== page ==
- President Donald Trump pressed a heavy-handed trade agenda with threats of global tariffs, only relenting in the last hours of April as he granted temporary exemptions for the EU, NAFTA partners, and other allies.
- European equities advanced, but were outdone by a sharper rebound in U.K. shares; U.S. equities were modestly positive after peaking mid-month. Government-bond yields rose across most maturities in the U.K., EU and U.S.
- Although the ride has turned bumpier in recent months, we believe that economic fundamentals justify further gains in U.S. and global equity prices.
Geopolitical story lines came into full bloom during April, creating instances of simultaneous cooperation and tension among allies. The U.S., British and French militaries launched synchronized airstrikes on Syrian military installations in retaliation for President Bashar al-Assad’s government using chemical weapons on civilians in rebel-held areas of the country. The EU and U.S. also coordinated sanctions against Russian institutions and related parties in response to the poisoning of a former Russian spy in the U.K.
At the same time, President Donald Trump pressed a heavy-handed trade agenda with threats of global tariffs, only relenting in the last hours of April—granting temporary exemptions for the EU, NAFTA partners, and other allies (although quotas remained). Trump’s softened stance was likely influenced by separate trips made by French President Emanuel Macron and German Premier Angela Merkel to visit him in Washington, D.C. As for China (the president’s primary target of trade score-settling), stakes were elevated in early April after Trump countered the country’s announcement of retaliatory trade measures with threats of a new, larger round of tariffs. The U.S. administration said in late April that a cabinet-level trade delegation would meet with top Chinese government officials in Beijing at the beginning of May to seek concessions.
Rogue-state nuclear programs earned a significant share of the spotlight in April: North Korean Supreme Leader Kim Jong-Un announced a willingness to mothball his country’s efforts and, in an unprecedented display of unity, crossed the border as he clasped hands with South Korean President Moon Jae-in. Elsewhere, Israeli Prime Minister Benjamin Netanyahu televised evidence of the Iranian Republic’s plans to reignite its nuclear ambitions—raising questions about Iran’s adherence to the terms of its multi-party disarmament agreement. Although the International Atomic Energy Agency refuted the claims, President Trump signaled he would back out of the accord in May.
Brexit negotiators continued struggling to find a way around the Irish border. U.K. representatives appeared willing to consider two options: 1) achieve U.K.-EU regulatory alignment—which would eliminate the need for a dedicated solution, but disenchant Brexiteers seeking U.K. institutional independence; or 2) combine “smart technology” customs and “trusted traders” programs designed to expedite passage through a land border. EU emissaries seemed keen on a backstop plan that would bring Northern Ireland into alignment with the Republic and, by extension, the EU, but would erect a barrier between Northern Ireland and the rest of the U.K. The Democratic Unionist Party (the Northern Irish party that serves as partner to Prime Minister Theresa May’s Conservative minority government in parliament) was so put off by the EU backstop proposal that it professed a willingness to dissolve the parliamentary agreement over the matter.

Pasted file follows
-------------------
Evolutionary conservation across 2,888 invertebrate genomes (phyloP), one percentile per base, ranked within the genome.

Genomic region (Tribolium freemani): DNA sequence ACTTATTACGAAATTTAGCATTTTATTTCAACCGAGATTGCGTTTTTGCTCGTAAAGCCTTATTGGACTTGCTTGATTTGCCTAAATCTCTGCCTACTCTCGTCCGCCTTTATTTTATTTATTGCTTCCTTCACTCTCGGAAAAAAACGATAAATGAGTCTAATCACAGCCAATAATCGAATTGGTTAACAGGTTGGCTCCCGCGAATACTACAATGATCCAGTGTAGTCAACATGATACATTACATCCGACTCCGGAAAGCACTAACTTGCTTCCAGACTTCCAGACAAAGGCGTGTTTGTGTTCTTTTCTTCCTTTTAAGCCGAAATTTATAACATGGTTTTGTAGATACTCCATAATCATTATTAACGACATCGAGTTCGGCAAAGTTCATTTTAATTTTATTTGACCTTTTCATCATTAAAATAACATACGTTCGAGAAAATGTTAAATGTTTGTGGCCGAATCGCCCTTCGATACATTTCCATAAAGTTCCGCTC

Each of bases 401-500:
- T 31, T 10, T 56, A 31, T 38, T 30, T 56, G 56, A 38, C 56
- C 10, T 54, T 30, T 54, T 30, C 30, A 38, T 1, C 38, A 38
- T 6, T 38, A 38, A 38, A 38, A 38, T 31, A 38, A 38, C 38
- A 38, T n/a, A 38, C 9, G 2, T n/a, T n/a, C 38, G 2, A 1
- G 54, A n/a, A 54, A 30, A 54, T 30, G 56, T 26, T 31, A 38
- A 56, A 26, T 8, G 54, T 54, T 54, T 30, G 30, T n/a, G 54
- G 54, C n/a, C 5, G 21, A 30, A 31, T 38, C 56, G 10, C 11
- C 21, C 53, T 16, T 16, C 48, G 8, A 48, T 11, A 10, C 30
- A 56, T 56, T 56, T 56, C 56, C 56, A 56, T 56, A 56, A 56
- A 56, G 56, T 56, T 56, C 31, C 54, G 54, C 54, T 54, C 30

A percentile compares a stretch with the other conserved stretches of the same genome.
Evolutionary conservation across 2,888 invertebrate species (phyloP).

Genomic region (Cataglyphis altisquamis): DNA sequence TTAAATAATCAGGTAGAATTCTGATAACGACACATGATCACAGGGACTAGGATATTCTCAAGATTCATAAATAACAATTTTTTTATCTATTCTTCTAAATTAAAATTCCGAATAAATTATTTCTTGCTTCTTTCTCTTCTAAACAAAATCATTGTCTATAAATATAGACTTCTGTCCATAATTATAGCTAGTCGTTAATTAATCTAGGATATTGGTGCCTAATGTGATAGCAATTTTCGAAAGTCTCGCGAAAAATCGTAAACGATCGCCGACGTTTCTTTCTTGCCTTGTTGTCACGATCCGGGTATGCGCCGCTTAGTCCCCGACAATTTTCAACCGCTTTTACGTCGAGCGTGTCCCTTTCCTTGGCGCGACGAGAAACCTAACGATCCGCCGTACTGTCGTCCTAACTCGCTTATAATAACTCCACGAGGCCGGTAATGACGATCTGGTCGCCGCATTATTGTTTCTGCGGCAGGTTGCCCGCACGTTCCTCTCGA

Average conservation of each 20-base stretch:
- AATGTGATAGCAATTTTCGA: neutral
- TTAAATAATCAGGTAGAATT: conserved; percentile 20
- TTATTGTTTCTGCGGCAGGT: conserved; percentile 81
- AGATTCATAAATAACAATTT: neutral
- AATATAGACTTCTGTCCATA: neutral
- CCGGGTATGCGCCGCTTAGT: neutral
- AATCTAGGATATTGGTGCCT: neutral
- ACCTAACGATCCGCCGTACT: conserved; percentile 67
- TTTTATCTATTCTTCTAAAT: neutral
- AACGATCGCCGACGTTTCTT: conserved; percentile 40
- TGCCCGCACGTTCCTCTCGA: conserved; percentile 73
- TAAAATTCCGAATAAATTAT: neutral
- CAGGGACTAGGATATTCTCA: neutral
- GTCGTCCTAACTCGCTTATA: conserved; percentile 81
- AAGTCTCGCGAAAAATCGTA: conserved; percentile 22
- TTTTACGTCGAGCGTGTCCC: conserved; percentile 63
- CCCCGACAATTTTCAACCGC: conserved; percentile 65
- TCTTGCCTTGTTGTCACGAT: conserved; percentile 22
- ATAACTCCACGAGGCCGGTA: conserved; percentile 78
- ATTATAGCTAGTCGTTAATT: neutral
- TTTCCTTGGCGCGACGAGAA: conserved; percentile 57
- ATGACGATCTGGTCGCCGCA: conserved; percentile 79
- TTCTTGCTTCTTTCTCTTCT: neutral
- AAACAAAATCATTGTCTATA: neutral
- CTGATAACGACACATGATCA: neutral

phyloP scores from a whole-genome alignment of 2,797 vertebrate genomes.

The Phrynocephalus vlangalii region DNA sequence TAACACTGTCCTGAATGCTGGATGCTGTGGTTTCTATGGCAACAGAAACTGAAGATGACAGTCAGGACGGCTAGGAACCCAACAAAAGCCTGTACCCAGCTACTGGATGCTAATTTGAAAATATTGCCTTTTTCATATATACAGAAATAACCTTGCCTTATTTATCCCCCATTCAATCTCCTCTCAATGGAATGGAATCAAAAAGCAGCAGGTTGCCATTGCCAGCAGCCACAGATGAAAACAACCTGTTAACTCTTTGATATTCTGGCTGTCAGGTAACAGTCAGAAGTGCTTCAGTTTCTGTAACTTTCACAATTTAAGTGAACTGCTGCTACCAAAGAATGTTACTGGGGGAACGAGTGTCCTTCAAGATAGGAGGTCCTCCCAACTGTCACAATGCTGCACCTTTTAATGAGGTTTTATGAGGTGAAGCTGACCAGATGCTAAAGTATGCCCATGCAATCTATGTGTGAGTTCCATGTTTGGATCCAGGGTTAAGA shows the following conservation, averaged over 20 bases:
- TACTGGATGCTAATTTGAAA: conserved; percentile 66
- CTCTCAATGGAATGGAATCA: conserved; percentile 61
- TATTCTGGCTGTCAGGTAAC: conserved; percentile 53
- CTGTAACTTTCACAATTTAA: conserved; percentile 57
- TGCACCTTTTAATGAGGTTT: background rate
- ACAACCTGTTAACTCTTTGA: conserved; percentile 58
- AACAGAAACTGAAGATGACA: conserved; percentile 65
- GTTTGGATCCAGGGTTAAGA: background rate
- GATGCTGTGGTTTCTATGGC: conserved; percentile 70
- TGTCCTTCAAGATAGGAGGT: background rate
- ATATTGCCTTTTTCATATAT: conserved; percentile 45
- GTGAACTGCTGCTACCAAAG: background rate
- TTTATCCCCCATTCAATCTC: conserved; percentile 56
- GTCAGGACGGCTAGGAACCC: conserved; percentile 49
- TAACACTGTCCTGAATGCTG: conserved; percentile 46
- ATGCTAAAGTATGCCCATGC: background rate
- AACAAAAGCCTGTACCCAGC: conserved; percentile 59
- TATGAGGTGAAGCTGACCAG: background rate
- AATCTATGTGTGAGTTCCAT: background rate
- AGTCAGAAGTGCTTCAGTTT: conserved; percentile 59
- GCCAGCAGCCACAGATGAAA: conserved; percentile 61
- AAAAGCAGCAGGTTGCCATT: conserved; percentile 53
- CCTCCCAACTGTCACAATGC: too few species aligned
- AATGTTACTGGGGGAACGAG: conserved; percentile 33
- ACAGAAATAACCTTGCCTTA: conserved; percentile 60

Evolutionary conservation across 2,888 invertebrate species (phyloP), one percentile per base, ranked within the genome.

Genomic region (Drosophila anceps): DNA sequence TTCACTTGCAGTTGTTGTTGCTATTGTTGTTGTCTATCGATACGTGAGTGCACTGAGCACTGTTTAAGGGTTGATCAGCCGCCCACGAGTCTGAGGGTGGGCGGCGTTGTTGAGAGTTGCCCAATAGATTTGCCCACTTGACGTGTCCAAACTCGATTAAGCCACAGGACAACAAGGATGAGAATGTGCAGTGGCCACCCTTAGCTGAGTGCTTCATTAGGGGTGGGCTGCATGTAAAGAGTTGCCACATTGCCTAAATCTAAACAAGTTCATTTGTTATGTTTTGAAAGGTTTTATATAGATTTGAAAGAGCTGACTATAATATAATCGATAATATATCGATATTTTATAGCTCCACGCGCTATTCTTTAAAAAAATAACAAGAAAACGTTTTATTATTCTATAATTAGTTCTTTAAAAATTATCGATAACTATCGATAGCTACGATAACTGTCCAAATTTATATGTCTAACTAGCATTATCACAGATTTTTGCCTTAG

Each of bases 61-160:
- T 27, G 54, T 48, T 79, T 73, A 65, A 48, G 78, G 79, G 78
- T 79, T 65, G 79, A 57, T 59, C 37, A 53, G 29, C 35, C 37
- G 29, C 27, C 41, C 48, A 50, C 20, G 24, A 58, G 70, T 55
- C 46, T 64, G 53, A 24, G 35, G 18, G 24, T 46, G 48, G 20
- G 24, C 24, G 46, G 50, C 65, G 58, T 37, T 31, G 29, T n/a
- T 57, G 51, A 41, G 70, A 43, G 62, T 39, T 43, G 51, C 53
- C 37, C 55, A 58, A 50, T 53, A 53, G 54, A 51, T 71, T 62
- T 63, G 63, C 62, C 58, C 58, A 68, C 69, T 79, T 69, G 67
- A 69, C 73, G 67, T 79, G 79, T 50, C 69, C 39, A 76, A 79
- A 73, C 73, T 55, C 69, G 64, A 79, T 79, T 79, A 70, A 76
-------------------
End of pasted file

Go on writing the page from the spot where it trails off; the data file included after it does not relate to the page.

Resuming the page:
U.S. manufacturing was strained in April, as robust demand was challenged by longer delivery timelines and higher production costs. Consumer confidence remained near historically high levels in April following rising price pressures and employment costs during the first quarter and expanding core consumer prices during March. Preliminary first-quarter economic growth was reported at a 2.3% annualized rate—in line with the typically mild pace of the three-month period ending March, yet slower than the rate of expansion recorded in the fourth quarter.
European equities advanced in April, but were outdone by a sharper rebound in U.K. stocks. U.S. equities were modestly positive after peaking mid-month, although small caps fared better than their larger counterparts. In Asia, Japanese equities climbed throughout the month, while Hong Kong shares advanced and mainland Chinese equities retreated. Latin American stocks were lower as emerging markets trailed developed markets for the month. Government-bond yields rose across all maturities in the U.K., EU and U.S., with the exception of a decline in short-term U.K. rates.
U.K. manufacturing growth fell by more than expected in April, delivering its weakest showing since 2016. Labor-market numbers were mixed: the claimant-count unemployment rate held firm at 2.4% in March despite an uptick in claimants; the December-to-February unemployment rate declined to 4.2%; and average year-over-year earnings growth in February remained 2.8%. Preliminary economic growth data showed an anemic 0.1% expansion in the first quarter and 1.2% in the 12-month period ending March.
The eurozone’s manufacturing expansion continued to soften from its December high-water mark, settling in April at still-strong levels. Economic sentiment recovered slightly in April after sliding during the first three months of the year, with industrial and consumer surveys recording improvements. The unemployment rate held at 8.5% in March despite a decline of more than 80,000 in the number of Europeans out of work, including a 0.2% drop in youth joblessness. An early estimate of overall economic growth measured 0.4% in the first quarter and 2.5% year over year, both slower relative to the prior quarter.
U.S. equities were slightly positive in April, led by small caps, the energy sector, and a handful of well-known technology companies. Our large-cap strategy performed in line with the benchmark, benefiting from an overweight to energy and favorable stock selection within healthcare. However, this was offset by selection within information technology. Our small-cap strategy was challenged by selection in energy and the consumer sectors; a slight underweight to energy also detracted given the sector’s strong performance. International developed-market stocks outpaced the U.S., but our international equity strategy underperformed the benchmark. Energy sector exposure was the greatest contributor, while industrials and technology detracted. Regionally, selection in Japan was a major detractor, while picks were additive elsewhere in Asia. Emerging-market equities underperformed developed markets, and our strategy was held back by weakness in Asia (particularly the Philippines and Korea). Latin American positioning also slightly detracted, while exposure to Europe, the Middle East and Africa (notably Greek bank holdings) fared well.